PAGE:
And I couldn't resist.
It was hot. I was sweating profusely- dressed in black and dark denim! But I got what I went for and here are five finds that cost me only five dollars and fifty cents!
To accommodate this find, here are some little previews of the selected titles:
- Isabel Allende's The House of the Spirits
A narrative that follows four generations of a family in Latin America. The novel provides magic realism, and features strong female characters.
I've heard and seen this novel for years without picking it up. Magic realism sometimes turns me away, as I've never been much of a fan, but I'm giving it another go. Finally, when I sat down with an acquaintance to discuss books for a feminist book group we'll be leading starting October (details to come later) this book was on a list of books that explores women's issues and provokes discussion.
- Salman Rushdie's Midnight's Children
An infant born at the exact moment that India gains independence spends his life with otherworldly capabilities. This novel exposes the emergence of modern India through the narrative of it's protagonist.
I've shamefully never read any of Rushdie's work, so I thought now would be the time to get to it.
- Elizabeth Strout's Olive Kitteridge
Mrs. Kitteridge is a creature of habit, and detests abrupt changes to the life she leads in a small town in Maine. After self-reflection and a closer look at the characters that surround her, Mrs. Kitteridge begins to see the world in a new light.
I've seen this book at nearly every book shop I've stopped in, and once I found it on a must-read for book clubs on Bookmovement I thought it imperative that I purchase it for the 1.50 the woman had priced it. Furthermore, this synopsis alone sounds remarkably similar to Julia Glass's The Widower's Tale, which I'm currently reading and really enjoying.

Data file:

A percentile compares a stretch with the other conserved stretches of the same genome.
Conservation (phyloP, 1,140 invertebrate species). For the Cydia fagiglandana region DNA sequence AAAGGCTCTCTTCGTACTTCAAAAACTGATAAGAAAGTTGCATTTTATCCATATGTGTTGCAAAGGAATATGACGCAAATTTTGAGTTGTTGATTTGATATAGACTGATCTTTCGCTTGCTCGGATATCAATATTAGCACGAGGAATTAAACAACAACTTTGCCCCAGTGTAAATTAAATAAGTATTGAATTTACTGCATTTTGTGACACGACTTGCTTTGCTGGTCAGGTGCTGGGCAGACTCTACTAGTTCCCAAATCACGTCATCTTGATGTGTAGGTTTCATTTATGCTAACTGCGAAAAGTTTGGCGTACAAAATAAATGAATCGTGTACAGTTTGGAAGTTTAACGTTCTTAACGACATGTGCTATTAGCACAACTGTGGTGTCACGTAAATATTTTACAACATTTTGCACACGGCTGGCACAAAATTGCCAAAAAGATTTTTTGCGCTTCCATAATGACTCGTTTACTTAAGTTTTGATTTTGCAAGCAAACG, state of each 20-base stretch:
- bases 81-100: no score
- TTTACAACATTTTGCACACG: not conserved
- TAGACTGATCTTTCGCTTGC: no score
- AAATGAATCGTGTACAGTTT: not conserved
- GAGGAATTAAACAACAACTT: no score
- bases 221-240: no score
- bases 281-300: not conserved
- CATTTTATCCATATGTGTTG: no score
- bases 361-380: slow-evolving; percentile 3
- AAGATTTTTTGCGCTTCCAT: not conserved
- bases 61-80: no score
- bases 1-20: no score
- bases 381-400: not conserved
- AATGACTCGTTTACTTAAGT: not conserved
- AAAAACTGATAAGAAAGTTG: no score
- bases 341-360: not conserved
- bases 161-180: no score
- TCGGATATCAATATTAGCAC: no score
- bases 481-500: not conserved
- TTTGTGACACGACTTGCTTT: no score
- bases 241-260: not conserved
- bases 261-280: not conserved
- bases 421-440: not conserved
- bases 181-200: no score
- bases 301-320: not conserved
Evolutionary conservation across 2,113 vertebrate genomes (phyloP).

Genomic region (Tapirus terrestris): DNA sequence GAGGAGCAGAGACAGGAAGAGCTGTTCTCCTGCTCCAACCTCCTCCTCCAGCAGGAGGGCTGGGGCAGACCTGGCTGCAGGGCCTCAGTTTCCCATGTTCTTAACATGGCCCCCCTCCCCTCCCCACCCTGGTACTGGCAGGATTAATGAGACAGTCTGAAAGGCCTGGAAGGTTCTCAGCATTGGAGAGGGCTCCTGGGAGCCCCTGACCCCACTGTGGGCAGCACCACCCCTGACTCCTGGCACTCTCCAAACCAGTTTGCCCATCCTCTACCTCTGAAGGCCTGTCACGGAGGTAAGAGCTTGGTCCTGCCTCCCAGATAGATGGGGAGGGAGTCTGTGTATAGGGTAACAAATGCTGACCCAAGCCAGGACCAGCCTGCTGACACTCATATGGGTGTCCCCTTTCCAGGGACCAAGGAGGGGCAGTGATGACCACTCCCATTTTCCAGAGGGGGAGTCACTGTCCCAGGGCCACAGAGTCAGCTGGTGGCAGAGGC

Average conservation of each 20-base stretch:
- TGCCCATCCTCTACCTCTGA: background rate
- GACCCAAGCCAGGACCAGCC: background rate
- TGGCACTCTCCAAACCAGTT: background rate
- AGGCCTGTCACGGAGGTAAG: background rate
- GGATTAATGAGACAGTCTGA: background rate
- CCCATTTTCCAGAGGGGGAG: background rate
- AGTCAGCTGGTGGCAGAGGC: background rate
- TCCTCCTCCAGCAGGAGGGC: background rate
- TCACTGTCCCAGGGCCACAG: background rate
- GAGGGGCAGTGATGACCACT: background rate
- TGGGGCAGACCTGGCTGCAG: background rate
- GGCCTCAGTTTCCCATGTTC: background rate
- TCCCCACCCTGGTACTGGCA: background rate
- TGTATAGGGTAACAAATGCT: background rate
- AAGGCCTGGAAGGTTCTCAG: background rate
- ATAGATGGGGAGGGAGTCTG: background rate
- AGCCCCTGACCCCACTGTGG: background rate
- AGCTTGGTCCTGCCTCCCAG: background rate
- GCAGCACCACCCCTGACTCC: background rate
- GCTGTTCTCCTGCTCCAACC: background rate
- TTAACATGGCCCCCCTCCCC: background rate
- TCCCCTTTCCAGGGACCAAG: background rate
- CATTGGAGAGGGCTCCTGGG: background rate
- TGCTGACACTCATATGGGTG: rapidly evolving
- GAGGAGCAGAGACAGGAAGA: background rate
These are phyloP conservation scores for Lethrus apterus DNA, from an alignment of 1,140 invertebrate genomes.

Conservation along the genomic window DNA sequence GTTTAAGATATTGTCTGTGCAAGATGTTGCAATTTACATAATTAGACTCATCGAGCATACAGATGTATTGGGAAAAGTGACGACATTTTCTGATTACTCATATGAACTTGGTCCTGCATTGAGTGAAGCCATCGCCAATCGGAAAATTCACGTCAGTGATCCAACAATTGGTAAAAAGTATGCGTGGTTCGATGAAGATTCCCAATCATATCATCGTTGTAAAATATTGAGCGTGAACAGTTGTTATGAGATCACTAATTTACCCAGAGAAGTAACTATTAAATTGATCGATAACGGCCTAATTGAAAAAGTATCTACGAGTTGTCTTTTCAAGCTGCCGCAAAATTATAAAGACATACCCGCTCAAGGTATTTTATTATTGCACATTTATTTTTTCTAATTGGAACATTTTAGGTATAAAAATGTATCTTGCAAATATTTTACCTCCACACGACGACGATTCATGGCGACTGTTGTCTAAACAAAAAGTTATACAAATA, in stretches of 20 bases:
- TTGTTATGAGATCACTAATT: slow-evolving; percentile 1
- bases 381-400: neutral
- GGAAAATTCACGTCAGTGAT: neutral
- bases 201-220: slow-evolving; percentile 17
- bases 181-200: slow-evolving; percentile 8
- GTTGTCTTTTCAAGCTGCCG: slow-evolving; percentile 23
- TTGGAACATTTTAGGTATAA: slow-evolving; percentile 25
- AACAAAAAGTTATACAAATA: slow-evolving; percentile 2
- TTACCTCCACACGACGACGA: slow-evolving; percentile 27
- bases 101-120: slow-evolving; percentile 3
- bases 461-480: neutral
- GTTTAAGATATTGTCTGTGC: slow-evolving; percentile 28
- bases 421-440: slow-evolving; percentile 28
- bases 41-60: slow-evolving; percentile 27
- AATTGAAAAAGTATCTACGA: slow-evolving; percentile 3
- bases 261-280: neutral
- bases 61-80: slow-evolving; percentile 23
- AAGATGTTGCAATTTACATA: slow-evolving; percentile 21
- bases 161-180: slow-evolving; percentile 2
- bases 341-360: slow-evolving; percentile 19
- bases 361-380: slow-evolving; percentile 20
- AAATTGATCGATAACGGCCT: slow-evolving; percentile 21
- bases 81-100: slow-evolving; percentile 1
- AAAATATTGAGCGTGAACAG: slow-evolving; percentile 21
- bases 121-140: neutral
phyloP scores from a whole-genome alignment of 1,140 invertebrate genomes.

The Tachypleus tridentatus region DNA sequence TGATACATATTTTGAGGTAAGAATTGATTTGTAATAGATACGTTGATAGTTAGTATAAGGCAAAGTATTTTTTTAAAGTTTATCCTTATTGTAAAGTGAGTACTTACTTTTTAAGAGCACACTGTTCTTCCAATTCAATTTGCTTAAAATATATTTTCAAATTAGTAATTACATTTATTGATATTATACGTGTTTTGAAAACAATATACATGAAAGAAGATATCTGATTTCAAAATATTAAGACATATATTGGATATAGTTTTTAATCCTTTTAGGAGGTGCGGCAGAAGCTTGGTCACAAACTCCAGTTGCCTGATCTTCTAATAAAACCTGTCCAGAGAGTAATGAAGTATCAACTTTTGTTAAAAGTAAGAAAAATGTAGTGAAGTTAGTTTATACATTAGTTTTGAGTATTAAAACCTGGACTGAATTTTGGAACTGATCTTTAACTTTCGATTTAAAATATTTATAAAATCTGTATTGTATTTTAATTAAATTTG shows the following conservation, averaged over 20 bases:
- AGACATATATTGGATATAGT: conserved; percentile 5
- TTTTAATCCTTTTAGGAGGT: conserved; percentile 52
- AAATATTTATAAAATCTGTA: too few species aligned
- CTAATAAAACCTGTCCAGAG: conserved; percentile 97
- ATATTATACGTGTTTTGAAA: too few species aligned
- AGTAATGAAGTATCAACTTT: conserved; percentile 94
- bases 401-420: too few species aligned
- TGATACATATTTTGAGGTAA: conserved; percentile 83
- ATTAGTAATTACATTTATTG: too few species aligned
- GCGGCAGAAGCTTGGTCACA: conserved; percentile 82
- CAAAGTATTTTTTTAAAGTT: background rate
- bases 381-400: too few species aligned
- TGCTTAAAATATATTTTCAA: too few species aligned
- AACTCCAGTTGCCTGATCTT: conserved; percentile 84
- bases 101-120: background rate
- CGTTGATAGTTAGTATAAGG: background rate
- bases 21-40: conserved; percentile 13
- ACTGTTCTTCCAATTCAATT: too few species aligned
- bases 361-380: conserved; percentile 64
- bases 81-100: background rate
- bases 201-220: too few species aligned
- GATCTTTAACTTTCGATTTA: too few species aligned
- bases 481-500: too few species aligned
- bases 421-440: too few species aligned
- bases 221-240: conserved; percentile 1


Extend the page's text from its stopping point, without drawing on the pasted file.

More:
- Colum McCann's Let the Great World Spin
A novel that captures New York in the 70s, features a mesmerizing tight rope walker, that just happens to be making his way between the Two Towers. An intricate story filled with various characters around this dynamic city, it's sure to tug at the heartstrings.
I befriended a fellow on Goodreads that could not speak more highly of this novel. That being said, I felt that I really just had to get it. It's also a National Book Award winner and that speaks volumes to me.
- Franz Kafka's The Metamorphosis and Other Stories
I cant' do this summary justice so I'll just take it from the back of the book:
Gregor Samsa wakes up one morning to find that he is not the man he was. What he has become forms the starting point for a piercing, painful, and sometimes comic look into human connection and isolation.Again, another literary great that I've never managed to pick-up. Better late then never, right?
Read these titles? Have some suggestions? Want to share some great finds you've made recently?